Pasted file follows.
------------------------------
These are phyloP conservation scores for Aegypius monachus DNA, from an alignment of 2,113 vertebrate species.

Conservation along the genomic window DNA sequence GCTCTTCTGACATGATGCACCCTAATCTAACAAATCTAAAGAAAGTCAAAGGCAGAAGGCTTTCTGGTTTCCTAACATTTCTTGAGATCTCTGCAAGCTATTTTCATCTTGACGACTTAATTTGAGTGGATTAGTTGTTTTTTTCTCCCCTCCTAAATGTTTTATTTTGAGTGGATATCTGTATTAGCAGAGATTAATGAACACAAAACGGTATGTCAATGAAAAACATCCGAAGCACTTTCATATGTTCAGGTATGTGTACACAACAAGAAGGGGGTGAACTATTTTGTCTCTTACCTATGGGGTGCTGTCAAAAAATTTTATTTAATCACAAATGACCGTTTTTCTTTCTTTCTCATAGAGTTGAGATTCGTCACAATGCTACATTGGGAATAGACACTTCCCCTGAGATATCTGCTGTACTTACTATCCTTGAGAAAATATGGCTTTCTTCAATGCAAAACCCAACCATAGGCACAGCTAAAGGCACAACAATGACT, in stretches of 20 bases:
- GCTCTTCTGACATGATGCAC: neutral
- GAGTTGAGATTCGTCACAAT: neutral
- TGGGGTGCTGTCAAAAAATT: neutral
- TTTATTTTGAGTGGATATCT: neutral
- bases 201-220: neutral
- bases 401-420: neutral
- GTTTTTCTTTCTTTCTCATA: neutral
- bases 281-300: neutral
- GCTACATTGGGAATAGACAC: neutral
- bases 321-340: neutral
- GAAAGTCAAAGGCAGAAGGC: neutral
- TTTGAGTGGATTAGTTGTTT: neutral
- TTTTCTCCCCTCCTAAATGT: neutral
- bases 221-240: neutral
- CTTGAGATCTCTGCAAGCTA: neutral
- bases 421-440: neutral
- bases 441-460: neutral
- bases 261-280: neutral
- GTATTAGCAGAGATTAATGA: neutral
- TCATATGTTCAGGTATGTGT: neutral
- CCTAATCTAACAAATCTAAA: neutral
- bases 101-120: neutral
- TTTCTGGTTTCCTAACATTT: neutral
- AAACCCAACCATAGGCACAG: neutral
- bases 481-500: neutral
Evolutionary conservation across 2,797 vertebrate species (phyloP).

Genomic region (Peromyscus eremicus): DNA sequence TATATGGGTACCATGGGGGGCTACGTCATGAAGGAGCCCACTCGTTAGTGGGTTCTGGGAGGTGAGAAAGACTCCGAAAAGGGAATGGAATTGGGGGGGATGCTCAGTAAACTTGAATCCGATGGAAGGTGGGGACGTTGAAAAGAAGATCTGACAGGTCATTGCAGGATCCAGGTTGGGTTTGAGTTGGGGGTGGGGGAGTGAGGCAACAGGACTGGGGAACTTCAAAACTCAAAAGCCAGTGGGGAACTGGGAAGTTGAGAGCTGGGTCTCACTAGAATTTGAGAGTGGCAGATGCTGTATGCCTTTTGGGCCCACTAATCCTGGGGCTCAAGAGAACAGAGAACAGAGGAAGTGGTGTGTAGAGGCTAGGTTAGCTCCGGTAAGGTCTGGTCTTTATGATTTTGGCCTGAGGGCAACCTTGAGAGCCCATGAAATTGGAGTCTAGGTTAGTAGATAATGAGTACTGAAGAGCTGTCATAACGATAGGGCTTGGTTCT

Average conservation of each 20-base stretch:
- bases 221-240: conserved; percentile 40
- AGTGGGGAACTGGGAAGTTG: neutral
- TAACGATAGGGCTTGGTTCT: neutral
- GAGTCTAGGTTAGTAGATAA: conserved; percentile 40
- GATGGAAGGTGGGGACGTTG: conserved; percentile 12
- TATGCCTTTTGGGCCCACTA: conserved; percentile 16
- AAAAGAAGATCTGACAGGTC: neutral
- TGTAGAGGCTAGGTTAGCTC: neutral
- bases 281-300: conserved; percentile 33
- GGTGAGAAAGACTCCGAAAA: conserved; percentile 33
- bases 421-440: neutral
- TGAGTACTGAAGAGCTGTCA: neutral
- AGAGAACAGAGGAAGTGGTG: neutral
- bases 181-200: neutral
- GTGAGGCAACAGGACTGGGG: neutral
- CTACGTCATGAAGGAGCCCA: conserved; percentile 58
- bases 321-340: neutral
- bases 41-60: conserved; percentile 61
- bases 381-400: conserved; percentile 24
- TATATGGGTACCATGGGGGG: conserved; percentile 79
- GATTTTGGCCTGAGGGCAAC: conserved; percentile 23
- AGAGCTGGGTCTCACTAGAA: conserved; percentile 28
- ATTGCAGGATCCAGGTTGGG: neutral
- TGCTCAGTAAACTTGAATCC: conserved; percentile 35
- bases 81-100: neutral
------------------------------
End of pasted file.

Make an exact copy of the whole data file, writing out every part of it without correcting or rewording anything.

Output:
These are phyloP conservation scores for Aegypius monachus DNA, from an alignment of 2,113 vertebrate species.

Conservation along the genomic window DNA sequence GCTCTTCTGACATGATGCACCCTAATCTAACAAATCTAAAGAAAGTCAAAGGCAGAAGGCTTTCTGGTTTCCTAACATTTCTTGAGATCTCTGCAAGCTATTTTCATCTTGACGACTTAATTTGAGTGGATTAGTTGTTTTTTTCTCCCCTCCTAAATGTTTTATTTTGAGTGGATATCTGTATTAGCAGAGATTAATGAACACAAAACGGTATGTCAATGAAAAACATCCGAAGCACTTTCATATGTTCAGGTATGTGTACACAACAAGAAGGGGGTGAACTATTTTGTCTCTTACCTATGGGGTGCTGTCAAAAAATTTTATTTAATCACAAATGACCGTTTTTCTTTCTTTCTCATAGAGTTGAGATTCGTCACAATGCTACATTGGGAATAGACACTTCCCCTGAGATATCTGCTGTACTTACTATCCTTGAGAAAATATGGCTTTCTTCAATGCAAAACCCAACCATAGGCACAGCTAAAGGCACAACAATGACT, in stretches of 20 bases:
- GCTCTTCTGACATGATGCAC: neutral
- GAGTTGAGATTCGTCACAAT: neutral
- TGGGGTGCTGTCAAAAAATT: neutral
- TTTATTTTGAGTGGATATCT: neutral
- bases 201-220: neutral
- bases 401-420: neutral
- GTTTTTCTTTCTTTCTCATA: neutral
- bases 281-300: neutral
- GCTACATTGGGAATAGACAC: neutral
- bases 321-340: neutral
- GAAAGTCAAAGGCAGAAGGC: neutral
- TTTGAGTGGATTAGTTGTTT: neutral
- TTTTCTCCCCTCCTAAATGT: neutral
- bases 221-240: neutral
- CTTGAGATCTCTGCAAGCTA: neutral
- bases 421-440: neutral
- bases 441-460: neutral
- bases 261-280: neutral
- GTATTAGCAGAGATTAATGA: neutral
- TCATATGTTCAGGTATGTGT: neutral
- CCTAATCTAACAAATCTAAA: neutral
- bases 101-120: neutral
- TTTCTGGTTTCCTAACATTT: neutral
- AAACCCAACCATAGGCACAG: neutral
- bases 481-500: neutral
Evolutionary conservation across 2,797 vertebrate species (phyloP).

Genomic region (Peromyscus eremicus): DNA sequence TATATGGGTACCATGGGGGGCTACGTCATGAAGGAGCCCACTCGTTAGTGGGTTCTGGGAGGTGAGAAAGACTCCGAAAAGGGAATGGAATTGGGGGGGATGCTCAGTAAACTTGAATCCGATGGAAGGTGGGGACGTTGAAAAGAAGATCTGACAGGTCATTGCAGGATCCAGGTTGGGTTTGAGTTGGGGGTGGGGGAGTGAGGCAACAGGACTGGGGAACTTCAAAACTCAAAAGCCAGTGGGGAACTGGGAAGTTGAGAGCTGGGTCTCACTAGAATTTGAGAGTGGCAGATGCTGTATGCCTTTTGGGCCCACTAATCCTGGGGCTCAAGAGAACAGAGAACAGAGGAAGTGGTGTGTAGAGGCTAGGTTAGCTCCGGTAAGGTCTGGTCTTTATGATTTTGGCCTGAGGGCAACCTTGAGAGCCCATGAAATTGGAGTCTAGGTTAGTAGATAATGAGTACTGAAGAGCTGTCATAACGATAGGGCTTGGTTCT

Average conservation of each 20-base stretch:
- bases 221-240: conserved; percentile 40
- AGTGGGGAACTGGGAAGTTG: neutral
- TAACGATAGGGCTTGGTTCT: neutral
- GAGTCTAGGTTAGTAGATAA: conserved; percentile 40
- GATGGAAGGTGGGGACGTTG: conserved; percentile 12
- TATGCCTTTTGGGCCCACTA: conserved; percentile 16
- AAAAGAAGATCTGACAGGTC: neutral
- TGTAGAGGCTAGGTTAGCTC: neutral
- bases 281-300: conserved; percentile 33
- GGTGAGAAAGACTCCGAAAA: conserved; percentile 33
- bases 421-440: neutral
- TGAGTACTGAAGAGCTGTCA: neutral
- AGAGAACAGAGGAAGTGGTG: neutral
- bases 181-200: neutral
- GTGAGGCAACAGGACTGGGG: neutral
- CTACGTCATGAAGGAGCCCA: conserved; percentile 58
- bases 321-340: neutral
- bases 41-60: conserved; percentile 61
- bases 381-400: conserved; percentile 24
- TATATGGGTACCATGGGGGG: conserved; percentile 79
- GATTTTGGCCTGAGGGCAAC: conserved; percentile 23
- AGAGCTGGGTCTCACTAGAA: conserved; percentile 28
- ATTGCAGGATCCAGGTTGGG: neutral
- TGCTCAGTAAACTTGAATCC: conserved; percentile 35
- bases 81-100: neutral